By Dan Riehl -

Since V5R4 we have had the capability to save the spooled file reports residing in our output queues. Prior to V5R4, when you saved an output queue, or saved a library containing output queues, only the output queue object itself was saved, not the contents(the spooled file reports) in the output queue.

Since the V5R4 upgrade, many of us have not updated our backup routines to take advantage of this new support. Instead, when we save a library or an output queue, we still only save the output queue object, but not the spooled files contained in the output queue.

The following command saves all objects in the PRODLIB library, including all the spooled files in all the output queues that reside in the library:


When you do a SAVLIB(Save Library) or SAVOBJ(Save Object) command, you must specify SPLFDTA(*ALL) in order to save the spooled files in the saved output queues. The parameter SPLFDTA(*ALL) is the key to saving the spooled files.

I encourage you to update your backup routines to begin saving your spooled files. But, perhaps you are using the IBM supplied SAVE menu to perform your backups, and not a home grown backup program. Or perhaps your vendor supplied backup software does not give you the option to save your spooled files. If that is the case, then here is a simple solution. Below is the source code for a Control Language program you can use that will save all of the output queues on your system and will save all of the spooled files in those output queues. This would be a nice program to add to your weekly backup routine.

Note: In this program you must replace 'TAP02' with the name of your backup device.

            PGM        /* Save Spooled Files  */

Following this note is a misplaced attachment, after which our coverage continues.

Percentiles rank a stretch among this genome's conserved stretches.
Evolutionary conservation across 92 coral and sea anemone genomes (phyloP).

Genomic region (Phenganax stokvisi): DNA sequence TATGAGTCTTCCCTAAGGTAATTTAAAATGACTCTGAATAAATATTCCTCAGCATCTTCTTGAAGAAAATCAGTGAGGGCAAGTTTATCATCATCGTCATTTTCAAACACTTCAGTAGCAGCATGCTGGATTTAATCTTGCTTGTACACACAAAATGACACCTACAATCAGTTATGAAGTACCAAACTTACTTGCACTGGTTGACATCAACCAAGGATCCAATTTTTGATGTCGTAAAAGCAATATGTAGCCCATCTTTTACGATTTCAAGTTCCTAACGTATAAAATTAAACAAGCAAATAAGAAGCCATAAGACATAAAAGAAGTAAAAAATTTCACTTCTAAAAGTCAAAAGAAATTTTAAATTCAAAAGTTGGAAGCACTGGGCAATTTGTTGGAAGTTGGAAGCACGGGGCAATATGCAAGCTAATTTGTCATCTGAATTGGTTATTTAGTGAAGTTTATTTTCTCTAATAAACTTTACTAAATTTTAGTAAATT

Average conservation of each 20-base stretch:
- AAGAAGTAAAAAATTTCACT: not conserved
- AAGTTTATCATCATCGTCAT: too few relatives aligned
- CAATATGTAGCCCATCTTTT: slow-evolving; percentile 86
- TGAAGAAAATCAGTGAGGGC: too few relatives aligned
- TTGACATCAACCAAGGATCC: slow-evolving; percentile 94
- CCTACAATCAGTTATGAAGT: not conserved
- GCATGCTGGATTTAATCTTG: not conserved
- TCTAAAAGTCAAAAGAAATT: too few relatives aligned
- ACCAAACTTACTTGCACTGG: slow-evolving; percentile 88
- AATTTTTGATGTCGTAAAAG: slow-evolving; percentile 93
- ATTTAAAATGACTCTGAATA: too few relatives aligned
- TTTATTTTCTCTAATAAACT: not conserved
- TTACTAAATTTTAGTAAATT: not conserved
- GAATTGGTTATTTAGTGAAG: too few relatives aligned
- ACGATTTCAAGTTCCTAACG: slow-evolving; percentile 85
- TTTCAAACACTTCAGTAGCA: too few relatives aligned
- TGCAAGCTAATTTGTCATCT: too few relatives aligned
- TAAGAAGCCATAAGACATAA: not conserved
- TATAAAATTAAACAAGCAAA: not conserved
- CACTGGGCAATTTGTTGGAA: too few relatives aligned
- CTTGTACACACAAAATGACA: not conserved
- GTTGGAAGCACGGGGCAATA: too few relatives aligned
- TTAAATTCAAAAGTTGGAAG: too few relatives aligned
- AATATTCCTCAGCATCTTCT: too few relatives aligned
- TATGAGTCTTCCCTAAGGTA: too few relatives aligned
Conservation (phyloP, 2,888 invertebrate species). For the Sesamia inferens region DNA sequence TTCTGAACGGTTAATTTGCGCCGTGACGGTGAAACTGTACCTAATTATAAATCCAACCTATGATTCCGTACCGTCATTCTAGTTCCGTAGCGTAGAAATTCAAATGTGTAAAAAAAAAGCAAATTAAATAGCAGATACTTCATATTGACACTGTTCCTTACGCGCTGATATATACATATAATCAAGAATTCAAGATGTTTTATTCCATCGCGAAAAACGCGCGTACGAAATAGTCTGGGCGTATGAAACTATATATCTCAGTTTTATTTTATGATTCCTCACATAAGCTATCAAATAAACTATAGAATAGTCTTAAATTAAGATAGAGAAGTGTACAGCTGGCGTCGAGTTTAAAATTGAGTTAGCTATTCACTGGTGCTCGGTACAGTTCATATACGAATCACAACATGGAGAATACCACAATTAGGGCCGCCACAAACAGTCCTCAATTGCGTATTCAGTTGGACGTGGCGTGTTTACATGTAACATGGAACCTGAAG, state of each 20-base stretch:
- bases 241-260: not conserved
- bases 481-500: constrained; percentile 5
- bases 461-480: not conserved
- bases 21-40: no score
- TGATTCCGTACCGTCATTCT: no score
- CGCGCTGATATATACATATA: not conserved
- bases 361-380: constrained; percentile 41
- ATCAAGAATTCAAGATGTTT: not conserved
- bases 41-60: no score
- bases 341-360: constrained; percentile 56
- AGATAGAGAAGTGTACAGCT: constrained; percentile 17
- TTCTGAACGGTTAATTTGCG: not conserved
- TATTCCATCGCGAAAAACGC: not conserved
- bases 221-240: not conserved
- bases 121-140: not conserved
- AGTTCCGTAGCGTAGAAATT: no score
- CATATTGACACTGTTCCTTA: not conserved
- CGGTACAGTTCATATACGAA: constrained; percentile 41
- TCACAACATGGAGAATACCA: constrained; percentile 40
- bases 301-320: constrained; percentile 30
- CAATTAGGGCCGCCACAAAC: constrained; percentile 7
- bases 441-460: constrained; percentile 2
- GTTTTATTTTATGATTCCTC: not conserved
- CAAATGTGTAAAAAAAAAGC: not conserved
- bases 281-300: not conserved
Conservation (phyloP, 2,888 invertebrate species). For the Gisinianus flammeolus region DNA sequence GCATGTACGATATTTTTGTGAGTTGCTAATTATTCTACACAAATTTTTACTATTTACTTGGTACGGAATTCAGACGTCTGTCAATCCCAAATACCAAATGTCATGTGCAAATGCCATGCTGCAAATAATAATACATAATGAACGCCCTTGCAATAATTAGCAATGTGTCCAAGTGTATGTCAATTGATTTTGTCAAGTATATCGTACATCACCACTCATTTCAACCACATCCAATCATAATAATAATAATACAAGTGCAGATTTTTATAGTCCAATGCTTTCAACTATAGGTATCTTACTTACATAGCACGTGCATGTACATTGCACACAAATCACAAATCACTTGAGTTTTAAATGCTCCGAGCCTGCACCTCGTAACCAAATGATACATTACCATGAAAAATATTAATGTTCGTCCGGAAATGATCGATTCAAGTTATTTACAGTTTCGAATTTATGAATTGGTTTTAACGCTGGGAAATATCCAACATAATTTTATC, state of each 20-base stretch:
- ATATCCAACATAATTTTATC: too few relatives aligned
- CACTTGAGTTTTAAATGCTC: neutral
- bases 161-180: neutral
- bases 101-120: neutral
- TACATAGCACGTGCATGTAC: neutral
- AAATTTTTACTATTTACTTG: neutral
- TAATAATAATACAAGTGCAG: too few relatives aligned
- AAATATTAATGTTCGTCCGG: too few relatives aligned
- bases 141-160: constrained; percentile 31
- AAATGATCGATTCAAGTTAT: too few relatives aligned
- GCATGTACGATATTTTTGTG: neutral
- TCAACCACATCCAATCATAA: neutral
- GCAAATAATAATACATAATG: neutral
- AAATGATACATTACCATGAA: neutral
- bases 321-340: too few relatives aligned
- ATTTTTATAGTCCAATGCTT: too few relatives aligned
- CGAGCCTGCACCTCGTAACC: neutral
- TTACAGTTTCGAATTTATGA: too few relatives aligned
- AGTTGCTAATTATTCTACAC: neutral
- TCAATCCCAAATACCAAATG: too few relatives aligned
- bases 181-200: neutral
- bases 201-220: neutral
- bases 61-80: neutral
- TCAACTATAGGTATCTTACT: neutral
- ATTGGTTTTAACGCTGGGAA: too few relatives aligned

DCL        VAR(&MSGID) TYPE(*CHAR) LEN(7)     
            DCL        VAR(&MSGF) TYPE(*CHAR) LEN(10)   
            DCL        VAR(&MSGFLIB) TYPE(*CHAR) LEN(10)          
            DCL        VAR(&MSGDTA) TYPE(*CHAR) LEN(100)          
            DCLF       FILE(QADSPOBJ)                             
            MONMSG     MSGID(CPF0000) EXEC(GOTO ERROR)            
            DSPOBJD    OBJ(*ALL/*ALL) OBJTYPE(*OUTQ) +            
                         OUTPUT(*OUTFILE) OUTFILE(QTEMP/QADSPOBJ) 
LOOP:       RCVF                                                  
            MONMSG     MSGID(CPF0864) EXEC(GOTO CMDLBL(ENDIT))    
            SAVOBJ     OBJ(&ODOBNM) LIB(&ODLBNM) DEV(TAP02) +     
                         OBJTYPE(*OUTQ) SPLFDTA(*ALL)      
            GOTO LOOP                                                       
ENDIT:      RETURN                                                         
                         MSGF(&MSGF) SNDMSGFLIB(&MSGFLIB)                   
            MONMSG     CPF0000 /* Just in case */                           
            SNDPGMMSG  MSGID(&msgid) MSGF(&msgflib/&msgf) MSGDTA(&msgdta) + 
            MONMSG     CPF0000 /* Just in case */                           

When it comes time to recover a deleted spooled file, or an entire output queue, you can use the command RSTOBJ(Restore Object) to restore the saved output queue, including all of the spooled files that are not found on the system at restore time.